Should footlocks be taught to beginners? Yes. But not until 3-4 'stripes' or equivalent experience level...example we had a guy who ALL he would go for was the straight ankle-lock, because it would be easier to 'get-to' then passing guard. (No, he didn't last very long.) Straight ankle-lock is ok to teach from the beginning no big deal, I'm more referring to the heel hook or toe holds. The white belts need a little more experience and some solid moves to go on simply so it's not *all* that they attack.

    Should reaping the knee be legal? Yes in NoGi Intermediate + Divisions, possibly Beginner Divisions also (Not NOVICE). When properly used, all reaping the knee does is allow control of the hips. It doesn't twist anything, it simply locks down the hips. When it's properly used...

    Is reaping the knee in gi pants really more dangerous for those trained in properly executing and defending footlocks? Yes/Maybe. We do Sambo in shorts, there IS a reason for that. Plus, Accidents happen and it's really just increasing the chance of an accident. If you had Gi pants on I would probably NOT attack with anything twisting for your own safety.

    What is the ideal position for hitting a footlock? I prefer position 4. A fully reaped leg with the lock-in. Walkthrough: Go for the straight ankle-lock, now take your legs (which should be facing outboard using IBJJF rules), and triangle them around your opponent's leg, crossing over on-top of his quad (NOT HIS KNEE). Now face inboard, the lock should still be towards the outside preferably. One last thing, you should be posted up on your arm that isn't attacking the leg. Now you are in a position for a number of attacks, my quickest is a straight ankle-lock from there. Place your breadcutter around the achilles, slide back to hit the grove and so it's tight in the arm-pit, now hand-high in the center of the chest, shoulder back, elbow down, you should get a tap, if you need too, lower your body on your posted arm to get the tap. No leaning back of the body necessary with this method! And it leaves you more free to transition to an alternative lock, or out of. That is why I much prefer the Sambo straight-ankle to the BJJ amalgamation, the position, and the lock are much tighter and also are easier to transition with.
     
  9. blindgod

    blindgod Blue Belt

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    I've often seen the argument that leglocks shouldn't be taught to beginners because they won't learn guard passing. And for the life of me, I don't see how that makes sense. At a certain point, a person has to be responsible for his/her own growth. If an instructor or someone else explains to someone that just going for one move will cause them to lack depth and variety of skill but they still persist in doing just that one move, that is their choice in the end. I don't think this is a valid reason for not teaching an entire set of moves.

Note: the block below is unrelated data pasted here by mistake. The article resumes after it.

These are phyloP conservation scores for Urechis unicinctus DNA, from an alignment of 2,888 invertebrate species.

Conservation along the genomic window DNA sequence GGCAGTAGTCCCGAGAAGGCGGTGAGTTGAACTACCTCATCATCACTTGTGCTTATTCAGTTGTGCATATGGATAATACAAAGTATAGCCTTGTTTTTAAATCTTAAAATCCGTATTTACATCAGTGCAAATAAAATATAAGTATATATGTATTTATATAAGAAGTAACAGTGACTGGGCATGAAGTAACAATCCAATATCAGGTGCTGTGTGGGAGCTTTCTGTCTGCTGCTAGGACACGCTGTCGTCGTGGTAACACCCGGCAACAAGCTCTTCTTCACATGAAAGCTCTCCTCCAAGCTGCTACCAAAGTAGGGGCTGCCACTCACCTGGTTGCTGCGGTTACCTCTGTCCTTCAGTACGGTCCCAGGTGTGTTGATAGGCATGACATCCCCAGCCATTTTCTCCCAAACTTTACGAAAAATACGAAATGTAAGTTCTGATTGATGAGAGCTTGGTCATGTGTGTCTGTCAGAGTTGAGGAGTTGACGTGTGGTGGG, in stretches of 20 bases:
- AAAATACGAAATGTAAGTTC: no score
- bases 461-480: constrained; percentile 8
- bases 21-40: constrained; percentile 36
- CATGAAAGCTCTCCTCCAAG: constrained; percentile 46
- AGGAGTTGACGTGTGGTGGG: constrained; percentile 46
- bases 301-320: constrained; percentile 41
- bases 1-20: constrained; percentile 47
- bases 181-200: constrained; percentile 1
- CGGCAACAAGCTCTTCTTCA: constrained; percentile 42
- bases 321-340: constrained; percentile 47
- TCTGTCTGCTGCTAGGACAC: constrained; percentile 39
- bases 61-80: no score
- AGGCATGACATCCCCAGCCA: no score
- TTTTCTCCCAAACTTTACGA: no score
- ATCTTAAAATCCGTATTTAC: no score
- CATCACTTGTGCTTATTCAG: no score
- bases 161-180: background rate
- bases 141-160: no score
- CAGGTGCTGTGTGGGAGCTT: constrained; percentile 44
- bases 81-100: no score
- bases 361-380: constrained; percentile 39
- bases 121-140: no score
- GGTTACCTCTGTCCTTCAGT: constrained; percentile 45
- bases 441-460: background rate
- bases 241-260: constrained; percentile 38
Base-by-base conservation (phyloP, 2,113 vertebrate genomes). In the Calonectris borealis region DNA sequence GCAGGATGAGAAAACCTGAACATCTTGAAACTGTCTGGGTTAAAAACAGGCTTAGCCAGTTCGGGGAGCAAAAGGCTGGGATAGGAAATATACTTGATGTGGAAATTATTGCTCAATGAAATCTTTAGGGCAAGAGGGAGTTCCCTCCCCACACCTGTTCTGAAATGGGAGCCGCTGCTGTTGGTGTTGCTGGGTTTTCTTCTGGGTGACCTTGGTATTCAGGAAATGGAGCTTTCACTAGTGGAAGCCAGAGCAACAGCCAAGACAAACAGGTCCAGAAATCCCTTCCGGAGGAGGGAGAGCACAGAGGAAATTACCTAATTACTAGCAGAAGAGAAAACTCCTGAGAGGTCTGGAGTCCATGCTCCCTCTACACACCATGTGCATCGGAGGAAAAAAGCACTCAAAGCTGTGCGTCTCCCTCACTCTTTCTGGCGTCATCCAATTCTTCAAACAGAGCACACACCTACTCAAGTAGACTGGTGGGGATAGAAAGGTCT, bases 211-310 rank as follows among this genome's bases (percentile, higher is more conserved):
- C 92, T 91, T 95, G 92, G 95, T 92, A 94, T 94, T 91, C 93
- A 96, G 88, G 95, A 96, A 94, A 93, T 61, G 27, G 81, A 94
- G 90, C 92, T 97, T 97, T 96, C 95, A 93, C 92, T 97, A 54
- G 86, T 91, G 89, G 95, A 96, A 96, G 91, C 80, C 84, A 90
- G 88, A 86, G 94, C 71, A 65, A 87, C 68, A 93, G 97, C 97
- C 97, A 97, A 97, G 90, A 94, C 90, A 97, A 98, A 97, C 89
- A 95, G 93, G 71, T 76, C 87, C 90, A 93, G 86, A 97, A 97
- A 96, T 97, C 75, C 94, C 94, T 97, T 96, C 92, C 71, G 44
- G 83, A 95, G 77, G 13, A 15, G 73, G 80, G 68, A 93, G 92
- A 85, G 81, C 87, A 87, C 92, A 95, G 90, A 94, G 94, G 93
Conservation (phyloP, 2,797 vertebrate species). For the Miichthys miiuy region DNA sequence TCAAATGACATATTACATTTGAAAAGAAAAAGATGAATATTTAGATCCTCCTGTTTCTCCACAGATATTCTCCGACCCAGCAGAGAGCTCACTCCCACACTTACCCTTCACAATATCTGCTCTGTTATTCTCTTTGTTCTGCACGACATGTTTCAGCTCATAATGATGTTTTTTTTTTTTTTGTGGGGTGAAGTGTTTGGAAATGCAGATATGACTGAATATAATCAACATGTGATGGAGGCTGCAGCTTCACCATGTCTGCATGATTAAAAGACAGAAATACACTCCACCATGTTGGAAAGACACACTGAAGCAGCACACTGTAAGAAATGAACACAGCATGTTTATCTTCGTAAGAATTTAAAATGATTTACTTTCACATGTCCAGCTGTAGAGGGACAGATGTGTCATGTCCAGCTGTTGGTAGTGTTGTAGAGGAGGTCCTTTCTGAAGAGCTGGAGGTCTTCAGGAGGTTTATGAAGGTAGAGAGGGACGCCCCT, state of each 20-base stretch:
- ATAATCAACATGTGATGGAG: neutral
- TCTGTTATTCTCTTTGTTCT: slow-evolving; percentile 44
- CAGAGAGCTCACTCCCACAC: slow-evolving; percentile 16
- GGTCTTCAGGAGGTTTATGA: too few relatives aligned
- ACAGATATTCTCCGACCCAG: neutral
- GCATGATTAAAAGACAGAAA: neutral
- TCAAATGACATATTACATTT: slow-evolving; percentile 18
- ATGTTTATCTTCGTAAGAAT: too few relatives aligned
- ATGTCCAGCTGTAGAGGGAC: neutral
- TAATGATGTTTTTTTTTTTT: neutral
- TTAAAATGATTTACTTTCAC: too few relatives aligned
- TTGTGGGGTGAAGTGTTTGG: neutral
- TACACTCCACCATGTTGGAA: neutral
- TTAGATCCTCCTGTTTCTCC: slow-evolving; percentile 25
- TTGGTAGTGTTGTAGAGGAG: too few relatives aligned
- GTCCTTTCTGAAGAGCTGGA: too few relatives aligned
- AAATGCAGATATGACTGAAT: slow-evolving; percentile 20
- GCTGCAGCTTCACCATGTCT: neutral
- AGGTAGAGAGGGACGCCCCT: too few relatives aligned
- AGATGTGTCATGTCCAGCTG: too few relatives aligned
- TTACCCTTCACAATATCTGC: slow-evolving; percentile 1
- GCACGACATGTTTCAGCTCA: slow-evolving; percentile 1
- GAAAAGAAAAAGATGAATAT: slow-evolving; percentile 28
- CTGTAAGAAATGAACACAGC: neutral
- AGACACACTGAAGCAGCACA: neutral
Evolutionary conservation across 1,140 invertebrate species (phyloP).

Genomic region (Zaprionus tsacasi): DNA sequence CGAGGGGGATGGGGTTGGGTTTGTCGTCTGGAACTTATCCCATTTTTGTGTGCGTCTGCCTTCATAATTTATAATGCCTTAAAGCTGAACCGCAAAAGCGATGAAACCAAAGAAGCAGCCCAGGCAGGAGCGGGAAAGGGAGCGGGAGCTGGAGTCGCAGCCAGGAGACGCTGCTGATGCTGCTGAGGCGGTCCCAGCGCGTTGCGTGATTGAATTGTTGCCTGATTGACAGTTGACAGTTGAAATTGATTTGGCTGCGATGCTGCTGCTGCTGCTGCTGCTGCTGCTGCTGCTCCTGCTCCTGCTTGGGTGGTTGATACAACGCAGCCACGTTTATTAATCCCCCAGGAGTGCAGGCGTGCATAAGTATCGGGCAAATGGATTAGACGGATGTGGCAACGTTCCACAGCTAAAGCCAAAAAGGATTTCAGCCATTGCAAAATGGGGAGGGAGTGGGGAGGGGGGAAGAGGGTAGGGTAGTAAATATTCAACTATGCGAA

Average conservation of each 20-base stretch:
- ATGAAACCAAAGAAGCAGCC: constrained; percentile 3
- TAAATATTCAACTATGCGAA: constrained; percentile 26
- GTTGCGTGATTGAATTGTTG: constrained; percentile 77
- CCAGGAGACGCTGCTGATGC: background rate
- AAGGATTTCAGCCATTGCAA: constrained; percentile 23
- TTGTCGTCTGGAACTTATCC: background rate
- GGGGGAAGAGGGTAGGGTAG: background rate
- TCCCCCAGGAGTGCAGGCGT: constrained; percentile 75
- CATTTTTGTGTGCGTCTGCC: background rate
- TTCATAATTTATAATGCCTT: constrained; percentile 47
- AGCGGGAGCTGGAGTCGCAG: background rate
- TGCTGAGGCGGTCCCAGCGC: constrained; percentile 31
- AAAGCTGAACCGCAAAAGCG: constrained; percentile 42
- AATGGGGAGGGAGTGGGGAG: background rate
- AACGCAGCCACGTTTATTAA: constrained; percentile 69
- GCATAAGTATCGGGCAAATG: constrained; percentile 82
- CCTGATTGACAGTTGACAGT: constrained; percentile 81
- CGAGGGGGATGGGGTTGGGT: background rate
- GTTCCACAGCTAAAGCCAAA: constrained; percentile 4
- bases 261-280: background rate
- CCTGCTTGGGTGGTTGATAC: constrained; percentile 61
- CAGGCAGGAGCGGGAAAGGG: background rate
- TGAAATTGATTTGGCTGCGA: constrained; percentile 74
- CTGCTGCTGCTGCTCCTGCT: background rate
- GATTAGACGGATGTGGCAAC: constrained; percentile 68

Side note: This obviously isn't what Dedication is saying, but I have seen it often enough that I feel it should be addressed.
     
  10. blindgod

    blindgod Blue Belt

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    3 things:
    1. What are these statistics and where are they published?
    2. Judo doesn't allow leglocks of any kind in competition, so Judo orgs are not going to have any stats on knee reaping.
    3. Sambo orgs apparently feel that knee reaping is not dangerous enough to ban it. Since Sambo is practiced wearing shorts, Sambo orgs are not going to have any stats on knee reaping while wearing gi pants.
     
  11. ozyabbas

    ozyabbas Purple Belt

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    I think people hunting for the foot rather than learning to be good guard passers is a valid argument and I have seen it happen.

    I think the BJJ community have increasingly seen the importance of leg locks. I see a lot more people going for the straight ankle locks. People are being taught a lot more about counters and counters to those counters and how to put the most amount of pressure the ankle.

    I think all leg locks should be allowed at purple belt. By that time they should have a solid grounding on how to pass the guard.

    The more people are exposed to leg locks the more they will be familiar of when to tap making them a lot more safe to train.
     
  12. Calibur

    Calibur Jiu Jitsu Snob

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    No one argues that Sambo is the art that understands leg attacks.

    That's why I think it's absolutely rediculous that Sambo allows reaps where the IBJJF bans it all levels.

    Yet, IBJJF allows toe holds but Sambo in Japan bans it at all levels.

    The fact that Sambo bans certain leg locks proves they're not reckless savages so why does the IBJJF insist on calling reaping dangerous when Sambo is concerned with safety and they deem it fine They can't use gi pants an excuse when you shouldn't be spinning out of escapes anyway.

    It's like banning toasters because dummies get electrocuted for not bothering to read or follow the instructions.